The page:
Veteran and adventurer Dave Barr was this year’s keynote speaker. This former United States Marine and double amputee rode his 1972 Harley-Davidson shovelhead an incredible 83,000 miles around the world. The trip took 3 1/2 years and spanned 6 continents. Barr joked that he was not sure which was the bigger handicap: having no legs or riding a shovelhead that many miles. Barr’s trip took him through the Sahara, the Gobi deserts, the Andes and across China, Russia, Australia and Africa. A few years later, Barr went on to establish a Guinness book world record for crossing Northern Europe, Russia and Siberia on his motorcycle in the dead of winter. His most recent venture earned him a second world record, as he rode Australia’s “Southern Cross’ journey. In just 45 days, Barr completed the first motorcycle journey ever between the four extreme geographical corners of the Australian continent.

Several wounded soldiers were the guests of honor at the Veterans Rally ceremony. Story after story of unbelievable heroism and of brave men overcoming adversity had the crowd mesmerized and holding back tears. Patriotic music filled the air as paratroopers from the 10th Special Forces group jumped in American and POW flags, bailing out of the Chinook helicopter over the amphitheatre as the crowd looked on.

In probably the most memorable moment of the ceremony, Marine Corps Major Brian Wood presented Navajo Code Talker Allen Dale June a personally engraved Marine Corps K-Bar knife. A man of few words and one who rarely smiles, June thanked the crowd by presenting them with Navajo spiritual gestures as his wife, Virginia, looked on in delight. She later told event organizers that this would probably be June’s last event due to age and failing health.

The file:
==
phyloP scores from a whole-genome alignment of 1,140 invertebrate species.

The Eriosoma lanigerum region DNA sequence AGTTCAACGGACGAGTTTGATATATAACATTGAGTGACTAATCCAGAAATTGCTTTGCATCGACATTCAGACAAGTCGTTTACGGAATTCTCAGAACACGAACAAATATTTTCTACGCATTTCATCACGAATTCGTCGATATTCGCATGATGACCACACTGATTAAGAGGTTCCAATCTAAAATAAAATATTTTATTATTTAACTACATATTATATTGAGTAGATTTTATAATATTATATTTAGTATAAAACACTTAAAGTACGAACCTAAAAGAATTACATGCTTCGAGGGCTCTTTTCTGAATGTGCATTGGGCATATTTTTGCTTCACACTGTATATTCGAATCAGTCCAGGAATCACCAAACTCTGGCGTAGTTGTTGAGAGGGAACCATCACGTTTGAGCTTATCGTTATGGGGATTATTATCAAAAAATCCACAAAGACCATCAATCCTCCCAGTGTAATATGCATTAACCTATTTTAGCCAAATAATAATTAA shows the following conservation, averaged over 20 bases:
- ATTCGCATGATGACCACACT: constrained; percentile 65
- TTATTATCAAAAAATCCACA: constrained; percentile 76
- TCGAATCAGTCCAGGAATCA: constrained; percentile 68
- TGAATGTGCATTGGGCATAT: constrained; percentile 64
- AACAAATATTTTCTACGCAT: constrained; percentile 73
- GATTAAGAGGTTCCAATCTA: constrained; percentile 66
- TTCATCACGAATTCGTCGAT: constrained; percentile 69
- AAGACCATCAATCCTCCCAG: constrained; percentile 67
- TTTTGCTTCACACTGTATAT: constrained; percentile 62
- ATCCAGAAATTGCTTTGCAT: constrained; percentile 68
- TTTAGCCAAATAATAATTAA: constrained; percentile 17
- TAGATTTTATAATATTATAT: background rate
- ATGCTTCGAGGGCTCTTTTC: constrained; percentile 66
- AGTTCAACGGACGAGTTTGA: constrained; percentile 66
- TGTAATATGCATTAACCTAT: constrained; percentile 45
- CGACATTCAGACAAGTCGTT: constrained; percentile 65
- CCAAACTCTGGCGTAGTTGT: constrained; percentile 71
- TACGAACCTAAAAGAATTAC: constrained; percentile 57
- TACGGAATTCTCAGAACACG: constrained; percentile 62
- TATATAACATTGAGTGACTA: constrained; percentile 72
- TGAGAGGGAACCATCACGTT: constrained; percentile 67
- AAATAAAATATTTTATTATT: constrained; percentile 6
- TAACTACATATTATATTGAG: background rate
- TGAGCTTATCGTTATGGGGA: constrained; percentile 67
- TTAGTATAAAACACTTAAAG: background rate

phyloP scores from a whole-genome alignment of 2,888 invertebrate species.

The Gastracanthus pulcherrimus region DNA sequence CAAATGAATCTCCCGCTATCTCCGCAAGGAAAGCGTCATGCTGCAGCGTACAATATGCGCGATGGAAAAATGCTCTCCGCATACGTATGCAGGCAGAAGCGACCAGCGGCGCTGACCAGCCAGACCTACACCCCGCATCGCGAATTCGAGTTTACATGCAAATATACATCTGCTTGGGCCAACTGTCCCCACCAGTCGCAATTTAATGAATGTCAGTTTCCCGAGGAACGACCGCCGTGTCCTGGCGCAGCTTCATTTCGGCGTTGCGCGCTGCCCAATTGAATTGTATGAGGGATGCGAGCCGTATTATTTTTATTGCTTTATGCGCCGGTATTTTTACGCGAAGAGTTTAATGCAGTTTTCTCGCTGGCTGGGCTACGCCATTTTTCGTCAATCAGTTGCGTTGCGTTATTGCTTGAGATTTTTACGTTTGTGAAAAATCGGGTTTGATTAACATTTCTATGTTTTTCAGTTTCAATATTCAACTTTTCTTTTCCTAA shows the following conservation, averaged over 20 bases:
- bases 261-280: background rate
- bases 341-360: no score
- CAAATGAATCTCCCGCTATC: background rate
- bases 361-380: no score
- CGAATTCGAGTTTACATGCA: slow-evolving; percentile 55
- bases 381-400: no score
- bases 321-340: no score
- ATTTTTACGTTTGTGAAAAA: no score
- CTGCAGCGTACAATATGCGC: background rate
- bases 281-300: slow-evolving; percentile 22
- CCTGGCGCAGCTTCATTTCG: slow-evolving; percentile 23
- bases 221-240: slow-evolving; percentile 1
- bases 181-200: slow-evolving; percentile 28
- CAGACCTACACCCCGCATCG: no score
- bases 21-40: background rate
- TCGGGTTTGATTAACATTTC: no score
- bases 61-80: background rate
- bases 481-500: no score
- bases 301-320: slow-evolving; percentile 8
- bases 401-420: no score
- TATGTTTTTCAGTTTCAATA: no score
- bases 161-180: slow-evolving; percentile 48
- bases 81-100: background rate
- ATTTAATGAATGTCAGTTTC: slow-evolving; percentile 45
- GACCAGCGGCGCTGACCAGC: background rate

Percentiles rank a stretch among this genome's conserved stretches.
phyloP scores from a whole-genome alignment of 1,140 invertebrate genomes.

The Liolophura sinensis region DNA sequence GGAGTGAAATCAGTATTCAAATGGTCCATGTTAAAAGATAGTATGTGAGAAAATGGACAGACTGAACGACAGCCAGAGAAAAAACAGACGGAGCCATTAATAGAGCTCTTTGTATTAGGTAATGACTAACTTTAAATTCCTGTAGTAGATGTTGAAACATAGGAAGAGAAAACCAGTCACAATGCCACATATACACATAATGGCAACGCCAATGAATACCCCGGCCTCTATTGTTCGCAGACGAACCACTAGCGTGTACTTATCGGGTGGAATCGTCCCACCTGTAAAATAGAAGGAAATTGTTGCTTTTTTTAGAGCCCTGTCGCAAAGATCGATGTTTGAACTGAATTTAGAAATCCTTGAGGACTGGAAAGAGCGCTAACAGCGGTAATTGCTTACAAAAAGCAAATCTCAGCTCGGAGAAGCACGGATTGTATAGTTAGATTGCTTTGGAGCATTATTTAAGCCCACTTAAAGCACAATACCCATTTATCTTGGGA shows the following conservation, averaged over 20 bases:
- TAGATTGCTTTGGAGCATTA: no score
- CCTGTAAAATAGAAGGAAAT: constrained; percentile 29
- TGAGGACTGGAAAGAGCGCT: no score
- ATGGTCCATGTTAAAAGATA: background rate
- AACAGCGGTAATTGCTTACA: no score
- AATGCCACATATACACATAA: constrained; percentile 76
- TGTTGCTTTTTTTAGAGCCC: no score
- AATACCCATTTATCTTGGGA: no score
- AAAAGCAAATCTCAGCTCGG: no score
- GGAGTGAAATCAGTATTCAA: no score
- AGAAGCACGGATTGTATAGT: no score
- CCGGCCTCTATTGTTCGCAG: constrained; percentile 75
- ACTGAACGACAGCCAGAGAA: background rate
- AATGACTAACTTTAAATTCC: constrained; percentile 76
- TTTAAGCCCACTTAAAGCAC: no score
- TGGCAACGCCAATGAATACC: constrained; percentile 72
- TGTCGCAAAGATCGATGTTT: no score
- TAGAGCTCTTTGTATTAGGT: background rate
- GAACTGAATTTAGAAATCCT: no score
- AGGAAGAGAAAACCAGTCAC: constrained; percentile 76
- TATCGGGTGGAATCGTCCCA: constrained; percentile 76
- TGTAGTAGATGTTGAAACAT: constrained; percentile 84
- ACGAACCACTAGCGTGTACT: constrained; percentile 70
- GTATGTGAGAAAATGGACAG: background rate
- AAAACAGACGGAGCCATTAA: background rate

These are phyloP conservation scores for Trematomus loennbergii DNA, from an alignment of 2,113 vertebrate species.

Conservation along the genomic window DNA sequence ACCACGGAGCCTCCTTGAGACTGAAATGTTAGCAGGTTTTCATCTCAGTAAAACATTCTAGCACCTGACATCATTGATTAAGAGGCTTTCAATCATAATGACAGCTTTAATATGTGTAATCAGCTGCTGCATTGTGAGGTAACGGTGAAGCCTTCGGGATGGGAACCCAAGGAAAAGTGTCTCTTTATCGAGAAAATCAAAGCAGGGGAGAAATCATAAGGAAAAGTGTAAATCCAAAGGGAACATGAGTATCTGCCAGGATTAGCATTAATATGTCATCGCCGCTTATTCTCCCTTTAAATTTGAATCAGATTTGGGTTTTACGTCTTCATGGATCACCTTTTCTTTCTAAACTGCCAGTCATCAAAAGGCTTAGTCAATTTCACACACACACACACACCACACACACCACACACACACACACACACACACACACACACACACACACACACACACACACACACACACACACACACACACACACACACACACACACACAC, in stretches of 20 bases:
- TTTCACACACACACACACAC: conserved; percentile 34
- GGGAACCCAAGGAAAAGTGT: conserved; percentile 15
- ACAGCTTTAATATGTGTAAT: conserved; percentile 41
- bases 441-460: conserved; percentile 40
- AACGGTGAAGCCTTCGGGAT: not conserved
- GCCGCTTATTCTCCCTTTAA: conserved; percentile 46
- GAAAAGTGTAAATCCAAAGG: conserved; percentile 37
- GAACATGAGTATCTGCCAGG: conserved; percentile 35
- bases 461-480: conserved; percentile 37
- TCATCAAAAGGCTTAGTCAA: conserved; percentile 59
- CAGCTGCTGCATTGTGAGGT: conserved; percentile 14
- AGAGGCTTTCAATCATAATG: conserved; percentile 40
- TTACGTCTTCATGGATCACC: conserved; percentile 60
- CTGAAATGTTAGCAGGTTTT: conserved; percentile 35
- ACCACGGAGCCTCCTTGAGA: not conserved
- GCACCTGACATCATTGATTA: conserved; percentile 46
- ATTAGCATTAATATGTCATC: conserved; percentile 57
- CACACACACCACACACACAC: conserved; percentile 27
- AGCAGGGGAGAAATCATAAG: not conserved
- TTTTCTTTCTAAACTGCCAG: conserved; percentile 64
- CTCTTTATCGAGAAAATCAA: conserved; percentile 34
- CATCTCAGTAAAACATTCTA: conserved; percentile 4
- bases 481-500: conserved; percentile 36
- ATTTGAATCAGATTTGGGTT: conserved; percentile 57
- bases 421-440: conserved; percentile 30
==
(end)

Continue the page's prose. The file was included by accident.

The remainder of Sunday afternoon was filled with celebration and camaraderie highlighted by a free concert from southern rock legend Molly Hatchet.

All in all, and in spite adverse weather conditions, construction delays and conflicts, the 16th Annual Salute to American Veterans Rally was deemed ‘mission accomplished’ by event organizers and thousands of Veterans and citizens in attendance.

“This is something that every American should witness,” said LT Col Gregg Lyon of the United States Marine Corps. “It was encouraging to see this display of the support Americans have for their fighting men and women. I felt humbled to see the heartfelt thanks I got from so many patriotic Americans, and I look forward to coming out here again!”

Reflecting the spirit of the American warrior, the Salute to American Veterans Rally Committee is dedicated to their mission to honor United States Veterans, the troops who protect our freedom, and the memory of those brave men and women who are no longer with us. Some gave all, all gave some and as long as the rally continues, none will be forgotten.